London, October 15 : Seals have an oxygen reservoir within their muscles that enables them to dive underwater for up to 80 minutes at a time without taking a breath, according to a study.
Thomas Jue and his colleagues at the University of California, Davis, have discovered that seals' muscles contains 20 times as much myoglobin-a protein that stores and transfers oxygen within their cells-as humans.
The researchers believe that the way seals stop breathing for 20 minutes at a time while asleep on land helps them conserve energy.
During the study, the researchers measured the levels of deoxygenated myoglobin in two elephant seals as they fell asleep, and found that as the animals fell into a slumber and stopped breathing, their blood flow slowed.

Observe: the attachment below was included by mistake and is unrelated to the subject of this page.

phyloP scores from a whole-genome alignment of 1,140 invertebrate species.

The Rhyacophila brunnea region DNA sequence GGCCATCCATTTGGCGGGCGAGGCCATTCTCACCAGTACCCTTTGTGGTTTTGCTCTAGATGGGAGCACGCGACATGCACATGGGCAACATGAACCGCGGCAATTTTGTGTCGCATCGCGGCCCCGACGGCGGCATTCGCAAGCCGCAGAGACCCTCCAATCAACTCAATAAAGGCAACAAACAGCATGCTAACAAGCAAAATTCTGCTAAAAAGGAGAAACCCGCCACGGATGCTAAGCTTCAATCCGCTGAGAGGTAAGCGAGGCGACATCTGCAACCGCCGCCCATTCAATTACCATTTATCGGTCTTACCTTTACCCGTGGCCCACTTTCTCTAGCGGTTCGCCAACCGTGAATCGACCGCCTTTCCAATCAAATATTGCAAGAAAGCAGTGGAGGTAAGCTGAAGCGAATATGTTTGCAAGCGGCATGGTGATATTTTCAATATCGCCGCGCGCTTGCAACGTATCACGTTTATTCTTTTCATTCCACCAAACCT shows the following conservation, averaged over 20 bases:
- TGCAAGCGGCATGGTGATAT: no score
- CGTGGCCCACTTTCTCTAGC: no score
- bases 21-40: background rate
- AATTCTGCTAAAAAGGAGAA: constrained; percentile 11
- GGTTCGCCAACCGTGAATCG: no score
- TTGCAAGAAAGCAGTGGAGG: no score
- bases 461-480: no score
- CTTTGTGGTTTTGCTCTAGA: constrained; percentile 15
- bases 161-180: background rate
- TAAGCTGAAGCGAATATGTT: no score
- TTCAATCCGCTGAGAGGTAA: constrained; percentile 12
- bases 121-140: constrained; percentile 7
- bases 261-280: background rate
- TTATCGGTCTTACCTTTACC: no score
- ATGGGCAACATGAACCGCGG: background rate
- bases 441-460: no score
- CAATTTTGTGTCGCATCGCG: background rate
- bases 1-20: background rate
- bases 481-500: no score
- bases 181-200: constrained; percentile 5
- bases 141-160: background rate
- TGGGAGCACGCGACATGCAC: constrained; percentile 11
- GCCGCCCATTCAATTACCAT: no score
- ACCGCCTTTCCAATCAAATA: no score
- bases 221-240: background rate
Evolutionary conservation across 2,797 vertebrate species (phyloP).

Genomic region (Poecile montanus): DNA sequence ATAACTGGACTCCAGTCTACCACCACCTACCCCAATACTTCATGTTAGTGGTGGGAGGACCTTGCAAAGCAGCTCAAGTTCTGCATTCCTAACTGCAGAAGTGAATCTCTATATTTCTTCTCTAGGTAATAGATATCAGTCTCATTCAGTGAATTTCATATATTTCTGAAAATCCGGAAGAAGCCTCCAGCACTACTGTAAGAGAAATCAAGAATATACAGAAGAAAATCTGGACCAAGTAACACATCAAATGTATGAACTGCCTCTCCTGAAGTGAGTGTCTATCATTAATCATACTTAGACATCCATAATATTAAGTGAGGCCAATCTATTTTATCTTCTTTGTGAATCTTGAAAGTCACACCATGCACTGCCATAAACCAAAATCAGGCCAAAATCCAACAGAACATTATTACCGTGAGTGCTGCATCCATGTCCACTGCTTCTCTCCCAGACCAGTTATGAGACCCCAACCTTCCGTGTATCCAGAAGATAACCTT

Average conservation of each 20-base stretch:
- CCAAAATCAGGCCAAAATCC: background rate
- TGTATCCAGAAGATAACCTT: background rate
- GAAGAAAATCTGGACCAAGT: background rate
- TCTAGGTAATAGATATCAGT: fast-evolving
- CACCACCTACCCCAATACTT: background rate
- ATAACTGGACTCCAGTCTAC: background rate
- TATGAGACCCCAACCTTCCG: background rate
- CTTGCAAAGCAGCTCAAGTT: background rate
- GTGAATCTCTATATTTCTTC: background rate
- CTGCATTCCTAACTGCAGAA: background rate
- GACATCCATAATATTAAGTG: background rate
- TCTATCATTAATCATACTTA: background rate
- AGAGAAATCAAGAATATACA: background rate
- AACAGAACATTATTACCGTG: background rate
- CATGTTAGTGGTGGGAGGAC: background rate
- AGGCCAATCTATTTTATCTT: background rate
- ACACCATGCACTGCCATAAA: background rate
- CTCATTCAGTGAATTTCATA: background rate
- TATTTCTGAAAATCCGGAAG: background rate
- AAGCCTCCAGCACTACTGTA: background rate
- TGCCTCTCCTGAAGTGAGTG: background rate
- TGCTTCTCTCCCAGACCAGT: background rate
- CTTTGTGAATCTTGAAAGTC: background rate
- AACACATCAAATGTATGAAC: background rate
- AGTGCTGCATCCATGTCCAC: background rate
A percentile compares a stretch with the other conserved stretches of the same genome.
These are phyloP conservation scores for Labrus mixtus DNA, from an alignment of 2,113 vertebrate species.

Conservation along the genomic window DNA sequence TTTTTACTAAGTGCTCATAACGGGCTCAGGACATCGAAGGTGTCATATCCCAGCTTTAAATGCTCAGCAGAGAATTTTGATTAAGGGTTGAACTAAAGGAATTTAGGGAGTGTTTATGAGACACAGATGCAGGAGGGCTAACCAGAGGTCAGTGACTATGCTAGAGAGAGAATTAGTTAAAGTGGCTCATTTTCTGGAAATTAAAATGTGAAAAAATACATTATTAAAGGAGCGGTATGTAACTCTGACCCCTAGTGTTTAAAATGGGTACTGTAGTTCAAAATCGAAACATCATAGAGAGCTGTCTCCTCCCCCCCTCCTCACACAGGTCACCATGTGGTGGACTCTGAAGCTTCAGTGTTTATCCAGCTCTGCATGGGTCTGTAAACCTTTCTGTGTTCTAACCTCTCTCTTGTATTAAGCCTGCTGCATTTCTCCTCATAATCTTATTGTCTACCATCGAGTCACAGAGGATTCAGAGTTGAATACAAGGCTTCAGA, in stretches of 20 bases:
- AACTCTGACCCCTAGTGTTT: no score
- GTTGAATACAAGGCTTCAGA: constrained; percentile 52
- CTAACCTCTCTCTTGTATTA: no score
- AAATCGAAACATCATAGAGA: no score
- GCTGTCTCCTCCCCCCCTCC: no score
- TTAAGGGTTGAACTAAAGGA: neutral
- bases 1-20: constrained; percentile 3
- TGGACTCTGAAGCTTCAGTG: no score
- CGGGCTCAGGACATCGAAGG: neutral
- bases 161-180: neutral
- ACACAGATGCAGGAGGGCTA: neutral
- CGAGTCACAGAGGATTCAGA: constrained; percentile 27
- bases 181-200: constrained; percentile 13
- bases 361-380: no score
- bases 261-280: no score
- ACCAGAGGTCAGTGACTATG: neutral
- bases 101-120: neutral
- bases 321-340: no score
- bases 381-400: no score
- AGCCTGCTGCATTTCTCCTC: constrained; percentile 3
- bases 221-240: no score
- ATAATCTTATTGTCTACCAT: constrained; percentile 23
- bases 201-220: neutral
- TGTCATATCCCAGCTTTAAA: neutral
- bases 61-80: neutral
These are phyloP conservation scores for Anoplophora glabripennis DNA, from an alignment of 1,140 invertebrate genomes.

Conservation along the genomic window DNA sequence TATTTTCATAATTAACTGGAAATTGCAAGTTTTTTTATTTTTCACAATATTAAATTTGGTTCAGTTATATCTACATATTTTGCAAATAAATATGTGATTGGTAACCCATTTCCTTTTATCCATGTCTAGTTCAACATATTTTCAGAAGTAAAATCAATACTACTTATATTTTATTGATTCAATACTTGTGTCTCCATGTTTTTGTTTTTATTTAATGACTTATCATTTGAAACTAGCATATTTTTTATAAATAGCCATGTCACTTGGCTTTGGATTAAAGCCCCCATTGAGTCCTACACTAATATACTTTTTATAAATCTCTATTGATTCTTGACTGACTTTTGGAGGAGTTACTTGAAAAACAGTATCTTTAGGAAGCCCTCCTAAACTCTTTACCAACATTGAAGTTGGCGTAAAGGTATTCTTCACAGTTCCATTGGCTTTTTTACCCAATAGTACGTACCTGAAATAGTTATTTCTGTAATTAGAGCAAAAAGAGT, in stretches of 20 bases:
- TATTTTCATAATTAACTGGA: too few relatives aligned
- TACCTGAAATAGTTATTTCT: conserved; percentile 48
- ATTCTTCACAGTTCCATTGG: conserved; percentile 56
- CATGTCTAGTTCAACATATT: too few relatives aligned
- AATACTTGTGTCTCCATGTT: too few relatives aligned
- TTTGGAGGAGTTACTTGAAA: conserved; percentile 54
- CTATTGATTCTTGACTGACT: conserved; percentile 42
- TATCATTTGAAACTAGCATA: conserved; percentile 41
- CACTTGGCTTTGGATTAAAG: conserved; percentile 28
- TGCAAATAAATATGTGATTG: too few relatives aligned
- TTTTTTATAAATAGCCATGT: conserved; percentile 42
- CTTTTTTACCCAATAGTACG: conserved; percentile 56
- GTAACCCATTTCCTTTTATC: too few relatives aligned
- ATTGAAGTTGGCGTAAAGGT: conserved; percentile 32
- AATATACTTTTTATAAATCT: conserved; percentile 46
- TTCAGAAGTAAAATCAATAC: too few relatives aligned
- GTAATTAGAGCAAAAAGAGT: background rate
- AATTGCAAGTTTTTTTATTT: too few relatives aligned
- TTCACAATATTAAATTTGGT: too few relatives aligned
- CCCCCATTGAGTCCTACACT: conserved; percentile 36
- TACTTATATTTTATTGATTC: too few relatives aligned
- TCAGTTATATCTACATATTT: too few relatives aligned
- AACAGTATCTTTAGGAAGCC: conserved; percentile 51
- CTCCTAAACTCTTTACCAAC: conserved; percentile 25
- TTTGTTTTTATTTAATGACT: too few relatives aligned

"The metabolism drops," New Scientist magazine quoted Jue as saying.
He revealed that oxygen levels in the seals' myoglobin fell by 20 per cent within the first minute of sleep, as the cells used up their oxygen stores.
According to him, that freed myoglobin to pull more oxygen from the blood, stabilising the cells' oxygen level until the seals started breathing again.
Jue admited that the animals might use oxygen differently while diving, but added that the method was better than forcibly immersing seals in water, whereby "the animal exhibits the physiology of panic".